Internet still under threat

The Internet industry is still concerned about the provisions of the Telecommunications Act, which could annihilate Polish free electronic mail accounts, chat rooms and instant messengers. Internet portals want to ensure that the law comes into force quickly, but in a shape that also takes into account the interests of Internet users.

Internet still under threat

Polish portals warn: despite the removal from the law passed by the Sejm of the controversial requirement to present an identity document when registering an e-mail account, some of the regulations of the new law may bring serious difficulties in the provision of Internet services.

The negative consequences of the new law for Polish Internet users and service providers became the subject of a meeting of representatives of Onet.pl and INTERIA.PL with Minister Wojciech Hałka on 22 June. The results of the talks were presented to the Speakers of the Sejm and the Senate and to the Chairman of the Sejm Infrastructure Committee.

June 18, 2004. The Sejm of the Republic of Poland passed the Telecommunications Law. Compared to the original government draft, the deputies deleted provisions on the obligation to determine the data of a telecommunications service user on the basis of an identity document. In the official comments of the Ministry of Infrastructure, it was pointed out that this requirement is a fulfillment of the postulates expressed in the Open Letter of Polish Internet portals from 28 May 2004 and in subsequent letters submitted on 1 June 2004 to the Speaker of the Sejm and to the Chairman of the Sejm Infrastructure Committee. The controversial provisions, if enacted, could in practice contribute to the annihilation of Polish free e-mail accounts.

Unfortunately, the bill still contains provisions that could restrict or even prevent Polish Internet companies from providing many services in their current form. If the bill enters into force in its current form, it will make it much more difficult, and in practice impossible, for Polish businesses to use popular online services, and may harm Polish businesses that operate in the online market, while its provisions will not apply to foreign businesses. Given that the Internet market is global, this will significantly limit the competitiveness of Polish Internet service providers.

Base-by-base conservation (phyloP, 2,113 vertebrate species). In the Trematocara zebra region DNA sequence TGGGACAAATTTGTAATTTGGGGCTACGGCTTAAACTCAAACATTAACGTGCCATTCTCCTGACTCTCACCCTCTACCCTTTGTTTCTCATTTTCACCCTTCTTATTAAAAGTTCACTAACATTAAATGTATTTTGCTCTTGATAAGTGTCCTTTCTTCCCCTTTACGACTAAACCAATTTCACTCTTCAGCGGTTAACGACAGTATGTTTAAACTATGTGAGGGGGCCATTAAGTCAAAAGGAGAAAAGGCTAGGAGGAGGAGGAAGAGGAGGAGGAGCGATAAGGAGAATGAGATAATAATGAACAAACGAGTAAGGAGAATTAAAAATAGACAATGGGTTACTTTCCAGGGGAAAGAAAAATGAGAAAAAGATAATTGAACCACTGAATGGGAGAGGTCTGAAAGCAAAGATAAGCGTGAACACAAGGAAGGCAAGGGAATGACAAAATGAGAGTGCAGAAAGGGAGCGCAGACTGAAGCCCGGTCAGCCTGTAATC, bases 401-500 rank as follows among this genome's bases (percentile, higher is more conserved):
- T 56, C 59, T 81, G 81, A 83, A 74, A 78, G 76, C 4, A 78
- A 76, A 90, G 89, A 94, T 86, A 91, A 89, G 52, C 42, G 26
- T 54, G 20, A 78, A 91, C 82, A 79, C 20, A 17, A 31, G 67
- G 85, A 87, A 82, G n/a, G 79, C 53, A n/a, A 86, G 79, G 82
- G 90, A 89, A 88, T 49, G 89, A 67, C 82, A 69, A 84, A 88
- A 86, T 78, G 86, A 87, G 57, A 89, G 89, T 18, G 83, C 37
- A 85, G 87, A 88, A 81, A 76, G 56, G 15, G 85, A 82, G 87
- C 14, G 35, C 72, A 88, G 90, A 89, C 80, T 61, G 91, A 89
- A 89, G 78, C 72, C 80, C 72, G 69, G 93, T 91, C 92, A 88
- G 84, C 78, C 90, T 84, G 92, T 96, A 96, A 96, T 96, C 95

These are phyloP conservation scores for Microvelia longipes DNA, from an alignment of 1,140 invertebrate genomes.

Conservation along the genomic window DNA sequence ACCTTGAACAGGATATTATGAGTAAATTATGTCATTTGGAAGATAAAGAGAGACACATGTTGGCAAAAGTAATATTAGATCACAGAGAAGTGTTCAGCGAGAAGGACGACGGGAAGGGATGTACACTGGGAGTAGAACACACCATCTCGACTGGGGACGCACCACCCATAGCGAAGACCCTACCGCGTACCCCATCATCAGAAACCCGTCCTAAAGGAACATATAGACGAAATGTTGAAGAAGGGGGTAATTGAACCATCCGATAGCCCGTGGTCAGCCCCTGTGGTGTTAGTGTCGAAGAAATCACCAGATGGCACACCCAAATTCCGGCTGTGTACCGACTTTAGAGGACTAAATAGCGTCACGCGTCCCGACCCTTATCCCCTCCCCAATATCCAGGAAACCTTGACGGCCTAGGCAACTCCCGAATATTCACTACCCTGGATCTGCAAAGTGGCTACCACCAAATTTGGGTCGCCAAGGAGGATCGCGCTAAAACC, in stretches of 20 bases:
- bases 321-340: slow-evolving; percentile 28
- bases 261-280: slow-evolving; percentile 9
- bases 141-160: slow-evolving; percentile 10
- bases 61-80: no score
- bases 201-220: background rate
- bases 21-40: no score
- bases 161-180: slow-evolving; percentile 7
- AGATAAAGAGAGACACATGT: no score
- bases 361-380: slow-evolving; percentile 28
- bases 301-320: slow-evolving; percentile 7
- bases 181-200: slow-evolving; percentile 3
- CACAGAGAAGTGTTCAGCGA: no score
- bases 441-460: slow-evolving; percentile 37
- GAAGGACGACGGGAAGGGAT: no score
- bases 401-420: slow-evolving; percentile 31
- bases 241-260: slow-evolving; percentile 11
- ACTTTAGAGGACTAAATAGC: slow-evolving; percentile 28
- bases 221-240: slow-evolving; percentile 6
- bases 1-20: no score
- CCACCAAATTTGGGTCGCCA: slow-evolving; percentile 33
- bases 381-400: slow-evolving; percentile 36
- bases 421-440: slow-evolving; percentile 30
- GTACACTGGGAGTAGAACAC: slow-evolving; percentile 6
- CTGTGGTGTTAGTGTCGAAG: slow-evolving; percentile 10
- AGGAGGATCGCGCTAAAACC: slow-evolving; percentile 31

The Act does not clearly rule out whether services such as e-mail, chat rooms or instant messaging are telecommunications services. The Ministry of Infrastructure has published on its website an opinion that such services are not telecommunications services, however, due to the lack of appropriate provisions in the law, this is not a legally binding interpretation. EU directives do not provide clear interpretative guidelines either.

As a consequence of possible recognition of these services as telecommunication services under the executive regulations of the Act, Internet users will face significant difficulties in accessing these services (if they are provided by Polish entities), e.g. the necessity to conclude agreements for the aforementioned services only in writing. Polish companies operating on the Internet market will face a number of legal and financial problems related to the necessity of fulfilling obligations which, according to the intention of the legislator, are required of telecommunications companies, but in practice would also affect the sector of Internet companies (e.g. written contracts, registrations with the Public Utilities Commission, fees to the Public Utilities Commission and the universal service fund).

The law still includes the provisions of Article 169, according to which the user must each time agree to the placement of any information on his/her disk, which in particular will make it impossible to store text files (called cookies in English), which are necessary for the functioning of many websites and online services.

EU directives clearly define “cookies” as a legitimate and useful tool. European legislation makes a clear distinction between the installation of software and the storage of data in the user’s terminal equipment. In regulations adopted in other EU countries, e.g. Ireland, with regard to cookies, it is required to inform users about the purpose of their use.

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